I last wrote about the awesome month of April being the awesome month of autism awareness. Furthermore, I challenged the readers (y’all!!) to help move the collective thinking and discussions surrounding autism into more of an autism acceptance stance.
I wrote last week about how my kids are proud of who they are, and how understanding that autism means their brains are wired differently and work differently than most of their friends’ brains do. On the surface, it’s a pretty easy explanation. I don’t want to diminish though, that we have had many tears, many gut wrenching conversations about how being different is not so easy. Trying to explain why they don’t get many birthday invitations or sleep over invites is a difficult conversation to have. “Because your brain works differently than most other kids,” is not always an acceptable answer, either. I’ve often commented that it would have been nice to get an instruction manual with these kids, because I’m so sure I’m messing things up everyday because I’m missing the manual! All we can do is muddle through sometimes, and pray, like all the time, I guess. I am no expert, but I’m proud that my kids are proud, of even the hardest stuff.
So, we (the oldest and the youngest- the two on the spectrum) were in the car for a road trip on Monday. Tommy had been home for Easter, and his birthday, and I was returning him back to Woodrow Wilson. We got on the subject of April and autism and awareness.
“I hate that phrase!” Tommy exclaimed, “Aware... of what?!”
“Autism,” Katie answered, “yeah, I think it’s weird, too.”
“Huh,” I chimed in, “one of my friends said she was wary of any day or month with the word ‘awareness’ attached to it.”
“I couldn’t agree more,” Tommy answered.
“Yeah,” Katie added, “So you’re aware... now what? Do you want a prize or something?”
When I can’t think of an intelligent response, “huh” usually suffices. It works well when I’m surprised or flabbergasted, too. Which, of course, I was-- both surprised and flabbergasted. I thought they were both “good” with autism awareness stuff. I thought they understood that the awareness campaign was to help more people understand and be aware of the differences and challenges that arise with autistic family members and friends. I, therefore, started to espouse all the things good about the autism awareness campaign and I even told them that I had a post going up that very day about all that stuff.
“Mooooommmm,” from Tommy, flapping, in the back seat.
“Mom!” from Katie, bouncing in the front seat. “It’s ok!”
“It’s just that I think it’s not a bad thing, you know, being aware and even accepting of people that see the world differently, and all that.”
At this point in our trip we were on the mountainous portion of the highway, so I couldn’t really look into my kids’ faces and try to ascertain exactly what they were feeling and trying to convey. Tommy tends to be very wordy, which is interesting because he was so not wordy until he was four. Katie is more physical, though. Their faces truly help me understand them better. I felt a little blinded, at the moment, on a curvy mountain road.
“Alright, well, awareness is fine, mom, but then what do you do with that? So, that is what I mean.” Tommy answered quite plainly, not upset; Katie, I noticed out of the corner of my eye,nodded in agreement. Then, Tommy continued.
“Furthermore, I think autism is what makes great people great. You can’t argue that some of the most brilliant people have autism, and a lot of them are my heros. This is what I love about the idea of a multiverse. The multiverse is full of different people, warriors, heroes, artists, that all probably have autism... so why do I need a support group?”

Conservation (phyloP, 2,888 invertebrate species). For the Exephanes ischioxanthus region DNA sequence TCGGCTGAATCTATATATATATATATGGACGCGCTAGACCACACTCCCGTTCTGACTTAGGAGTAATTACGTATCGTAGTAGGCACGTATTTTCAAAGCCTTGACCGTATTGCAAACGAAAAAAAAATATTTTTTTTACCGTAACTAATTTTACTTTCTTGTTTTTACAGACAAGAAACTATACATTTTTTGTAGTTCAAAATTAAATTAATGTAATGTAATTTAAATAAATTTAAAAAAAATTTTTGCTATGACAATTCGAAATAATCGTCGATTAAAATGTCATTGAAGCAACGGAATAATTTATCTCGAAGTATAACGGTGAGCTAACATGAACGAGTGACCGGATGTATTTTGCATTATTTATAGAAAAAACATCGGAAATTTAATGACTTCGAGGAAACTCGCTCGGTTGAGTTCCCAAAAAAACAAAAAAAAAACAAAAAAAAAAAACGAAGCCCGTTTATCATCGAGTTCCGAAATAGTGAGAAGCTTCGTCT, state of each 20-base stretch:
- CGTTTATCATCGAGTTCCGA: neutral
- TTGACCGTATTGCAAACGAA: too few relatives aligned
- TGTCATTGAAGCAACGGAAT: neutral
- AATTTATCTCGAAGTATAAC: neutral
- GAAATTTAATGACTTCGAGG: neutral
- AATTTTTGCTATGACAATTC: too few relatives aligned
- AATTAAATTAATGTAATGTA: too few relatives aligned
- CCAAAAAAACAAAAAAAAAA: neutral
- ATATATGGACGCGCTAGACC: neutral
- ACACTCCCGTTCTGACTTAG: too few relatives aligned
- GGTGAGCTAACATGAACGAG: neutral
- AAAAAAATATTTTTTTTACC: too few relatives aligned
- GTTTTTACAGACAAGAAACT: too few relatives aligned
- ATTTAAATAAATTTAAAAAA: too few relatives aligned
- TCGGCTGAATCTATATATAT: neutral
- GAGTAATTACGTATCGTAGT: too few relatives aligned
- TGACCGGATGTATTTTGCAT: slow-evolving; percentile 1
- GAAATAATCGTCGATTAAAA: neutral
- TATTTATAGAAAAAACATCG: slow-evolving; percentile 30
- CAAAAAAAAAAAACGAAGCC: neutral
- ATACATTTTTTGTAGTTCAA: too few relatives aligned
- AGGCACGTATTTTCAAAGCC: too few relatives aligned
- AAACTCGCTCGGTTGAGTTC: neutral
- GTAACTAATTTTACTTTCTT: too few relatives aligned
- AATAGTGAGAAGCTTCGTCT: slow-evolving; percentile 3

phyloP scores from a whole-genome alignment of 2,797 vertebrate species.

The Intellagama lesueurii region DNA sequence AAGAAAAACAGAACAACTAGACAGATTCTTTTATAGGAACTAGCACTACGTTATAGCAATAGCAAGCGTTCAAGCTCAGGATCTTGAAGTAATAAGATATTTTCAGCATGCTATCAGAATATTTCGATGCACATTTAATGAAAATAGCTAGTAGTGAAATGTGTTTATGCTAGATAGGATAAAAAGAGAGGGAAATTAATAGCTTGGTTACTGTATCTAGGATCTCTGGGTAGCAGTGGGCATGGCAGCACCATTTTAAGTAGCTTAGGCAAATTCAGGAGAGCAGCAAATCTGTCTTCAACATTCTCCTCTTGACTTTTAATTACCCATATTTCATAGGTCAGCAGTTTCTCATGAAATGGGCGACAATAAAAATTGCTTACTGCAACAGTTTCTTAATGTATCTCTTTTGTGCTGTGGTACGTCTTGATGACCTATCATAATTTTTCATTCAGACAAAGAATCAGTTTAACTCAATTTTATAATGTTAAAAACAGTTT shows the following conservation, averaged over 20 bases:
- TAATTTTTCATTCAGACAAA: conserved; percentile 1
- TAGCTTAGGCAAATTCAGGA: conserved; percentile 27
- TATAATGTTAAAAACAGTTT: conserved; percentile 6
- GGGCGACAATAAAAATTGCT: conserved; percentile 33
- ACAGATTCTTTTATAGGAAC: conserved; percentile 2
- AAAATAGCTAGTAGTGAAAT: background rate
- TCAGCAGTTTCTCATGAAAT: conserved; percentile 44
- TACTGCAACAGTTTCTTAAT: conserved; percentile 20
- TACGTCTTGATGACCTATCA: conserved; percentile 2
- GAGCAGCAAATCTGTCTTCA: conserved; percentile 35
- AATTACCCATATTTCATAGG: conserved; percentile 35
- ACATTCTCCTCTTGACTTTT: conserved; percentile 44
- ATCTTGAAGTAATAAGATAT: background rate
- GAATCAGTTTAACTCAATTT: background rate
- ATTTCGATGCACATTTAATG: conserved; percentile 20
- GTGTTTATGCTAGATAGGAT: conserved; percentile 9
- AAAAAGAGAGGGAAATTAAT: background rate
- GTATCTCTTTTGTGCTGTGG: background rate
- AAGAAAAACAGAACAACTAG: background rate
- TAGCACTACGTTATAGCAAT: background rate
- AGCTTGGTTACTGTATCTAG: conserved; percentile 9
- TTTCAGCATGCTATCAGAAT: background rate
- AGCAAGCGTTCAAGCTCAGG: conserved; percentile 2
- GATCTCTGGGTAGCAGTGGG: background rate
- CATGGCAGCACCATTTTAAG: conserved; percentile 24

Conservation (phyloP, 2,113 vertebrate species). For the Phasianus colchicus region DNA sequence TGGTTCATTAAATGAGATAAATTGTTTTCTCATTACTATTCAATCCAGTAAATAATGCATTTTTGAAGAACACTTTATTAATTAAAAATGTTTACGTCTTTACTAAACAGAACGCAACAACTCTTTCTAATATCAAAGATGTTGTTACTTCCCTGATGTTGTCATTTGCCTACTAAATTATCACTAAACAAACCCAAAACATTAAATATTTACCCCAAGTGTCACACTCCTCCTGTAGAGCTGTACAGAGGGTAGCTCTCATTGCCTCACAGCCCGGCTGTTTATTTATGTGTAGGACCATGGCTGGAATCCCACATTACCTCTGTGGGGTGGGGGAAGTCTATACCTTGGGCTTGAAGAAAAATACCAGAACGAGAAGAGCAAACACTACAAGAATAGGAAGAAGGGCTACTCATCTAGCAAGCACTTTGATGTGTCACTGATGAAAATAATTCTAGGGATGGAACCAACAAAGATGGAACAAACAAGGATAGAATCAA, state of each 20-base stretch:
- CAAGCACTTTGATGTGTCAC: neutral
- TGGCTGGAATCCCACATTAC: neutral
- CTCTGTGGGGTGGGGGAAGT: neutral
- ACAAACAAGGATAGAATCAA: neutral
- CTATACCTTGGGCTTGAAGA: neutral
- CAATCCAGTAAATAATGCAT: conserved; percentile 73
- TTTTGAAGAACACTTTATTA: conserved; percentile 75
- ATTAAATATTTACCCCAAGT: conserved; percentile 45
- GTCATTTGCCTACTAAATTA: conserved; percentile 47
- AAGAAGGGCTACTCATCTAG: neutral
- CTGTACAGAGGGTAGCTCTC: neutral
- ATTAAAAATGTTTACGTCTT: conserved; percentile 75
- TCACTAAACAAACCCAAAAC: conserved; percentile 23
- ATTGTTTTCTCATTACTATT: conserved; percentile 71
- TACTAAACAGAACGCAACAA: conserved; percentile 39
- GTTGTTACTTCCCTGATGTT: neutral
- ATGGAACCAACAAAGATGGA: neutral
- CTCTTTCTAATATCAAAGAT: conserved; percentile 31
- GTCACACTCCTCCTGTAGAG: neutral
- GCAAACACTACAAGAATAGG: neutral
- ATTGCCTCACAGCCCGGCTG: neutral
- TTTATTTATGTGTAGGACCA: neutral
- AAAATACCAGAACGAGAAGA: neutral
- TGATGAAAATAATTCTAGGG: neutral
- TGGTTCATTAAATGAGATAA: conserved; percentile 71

Wait... what? Support group? Katie rolled her eyes, and sighed, “Here we go.”
I guess they had already been talking about this, and I missed it.
“Yes, yes, in school the guidance counselor wanted me to go to one, and in highschool I had to go to one, and they even have one at Woodrow Wilson. I’m not an addict or on drugs, or addicted to anything bad... so why would I need a support group? It’s stupid!”
“Huh,” I answered. “Well, I have an easy answer, actually.”
“Go on,” he prompted.
“Well, support groups don’t have to be bad. They’re good, actually, even if you’re in one for a not-so-good reason. MOPS (Mothers of PreSchoolers) is a support group. Prayer group is a support group. Small group is a support group. I’ve been to several autism support groups, and I have even been to a breastfeeding support group.”
Eeewwwwww- from Katie. Flapping from Tommy.
“So, see? Sometimes people just want and need support in things that set them apart, or make them different, or are challenging. It helps to make you feel like you aren’t always messing things up, and that you aren’t alone.”
Without missing a beat, “Well, I don’t mind being alone.”
I know. I know. I know. It is kind of crazy that the majority of people with autism that I know would much rather be alone, or in a very small, like only one other person, group situation. Maybe the groups are made by the neuro-typical people that want the neurodiverse people to feel more like the neuro-typical person would want to feel... In other words, a support group sounds like a great idea to me (neuro-typical), but it would be to make me (neuro-typical) feel better. And here is the epiphany: autism awareness should be about acceptance. We all see things a little differently, and in the autism community every person with autism is different. Hopefully, the awareness part of the autism awareness campaign will lead to more acceptance of those very things that make each person with autism unique. So, after a pregnant pause, I answered:
“Well, then, I guess you don’t need a support group, then... but, isn’t autism awareness ok?”
“Yeah, just leave out the support groups.”
Copy. Got it. Keep Calm. Accept autism. Support groups optional. And Parent ON!